It is possible, given a denotational semantics in some abstract notation, to translate it into an imperative language, such as Pascal, in order to produce an interpreter. However, because the style of such a language is so far removed from the style of the denotational specification, the mapping from the specification to the resulting implementation is very complex. Such a complex mapping process is in itself potentially error-prone, and does not produce an interpreter that is a transparently correct implementation of its specification. Furthermore, the correspondence between it and the operational semantics needed for the associated compiler is not obvious.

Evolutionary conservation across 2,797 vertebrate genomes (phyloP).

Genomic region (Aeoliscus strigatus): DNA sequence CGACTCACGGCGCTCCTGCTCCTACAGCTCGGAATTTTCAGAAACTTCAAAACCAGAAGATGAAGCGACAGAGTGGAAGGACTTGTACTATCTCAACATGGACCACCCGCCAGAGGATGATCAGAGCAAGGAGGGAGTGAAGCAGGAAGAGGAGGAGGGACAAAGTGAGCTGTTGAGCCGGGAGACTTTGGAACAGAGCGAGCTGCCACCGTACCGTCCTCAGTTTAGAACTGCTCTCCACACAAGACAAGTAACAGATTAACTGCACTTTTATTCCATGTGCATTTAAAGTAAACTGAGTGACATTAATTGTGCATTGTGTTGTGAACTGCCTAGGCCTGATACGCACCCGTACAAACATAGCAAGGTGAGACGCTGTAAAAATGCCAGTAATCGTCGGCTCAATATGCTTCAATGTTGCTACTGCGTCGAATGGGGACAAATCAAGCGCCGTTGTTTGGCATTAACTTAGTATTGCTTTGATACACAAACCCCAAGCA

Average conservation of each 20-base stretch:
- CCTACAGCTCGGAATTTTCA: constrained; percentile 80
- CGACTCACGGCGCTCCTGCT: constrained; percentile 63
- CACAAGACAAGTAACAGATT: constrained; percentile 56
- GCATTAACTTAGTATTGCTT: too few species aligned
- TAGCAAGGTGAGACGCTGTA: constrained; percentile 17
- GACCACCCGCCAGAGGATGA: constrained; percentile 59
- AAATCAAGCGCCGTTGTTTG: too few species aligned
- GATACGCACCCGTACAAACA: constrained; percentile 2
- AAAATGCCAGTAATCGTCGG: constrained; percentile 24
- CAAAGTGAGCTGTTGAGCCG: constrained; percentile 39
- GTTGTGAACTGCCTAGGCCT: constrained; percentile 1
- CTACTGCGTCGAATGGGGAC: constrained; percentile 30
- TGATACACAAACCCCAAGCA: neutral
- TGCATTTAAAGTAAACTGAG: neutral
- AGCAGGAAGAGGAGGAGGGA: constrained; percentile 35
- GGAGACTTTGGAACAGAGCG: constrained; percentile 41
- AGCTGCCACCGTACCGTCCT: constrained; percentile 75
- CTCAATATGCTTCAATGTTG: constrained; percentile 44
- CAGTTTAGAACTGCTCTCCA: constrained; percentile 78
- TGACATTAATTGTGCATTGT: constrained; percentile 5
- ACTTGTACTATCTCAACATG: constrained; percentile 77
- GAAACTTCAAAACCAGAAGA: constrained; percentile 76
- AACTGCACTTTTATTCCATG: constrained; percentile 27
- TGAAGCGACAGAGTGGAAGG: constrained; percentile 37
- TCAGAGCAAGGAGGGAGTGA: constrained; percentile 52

A better approach is to translate the denotational semantics into a much higher level programming language, one that closely matches the style of specification. This drastically reduces the complexity of the translation step, enabling the semantics to be written clearly and abstractly, in order to provide a transparently correct implementation of the interpreter. A functional language or logic language seems a natural choice.

Prolog is used here as the executable specification language for the Tosca compiler; there is a natural mapping from the denotational semantics into Prolog clauses. Also, an important consideration for a high integrity compiler that must be seen to be correct, Prolog is a mature language that is well supported and has a large user community. The use of an unproven Prolog system, however, is a weak link in the development process, as is the use of an unproven operating system and unproven hardware. The various sources of errors are discussed more fully in Chapter 15 . What is being described here is how to strengthen one of the currently weakest links in the process.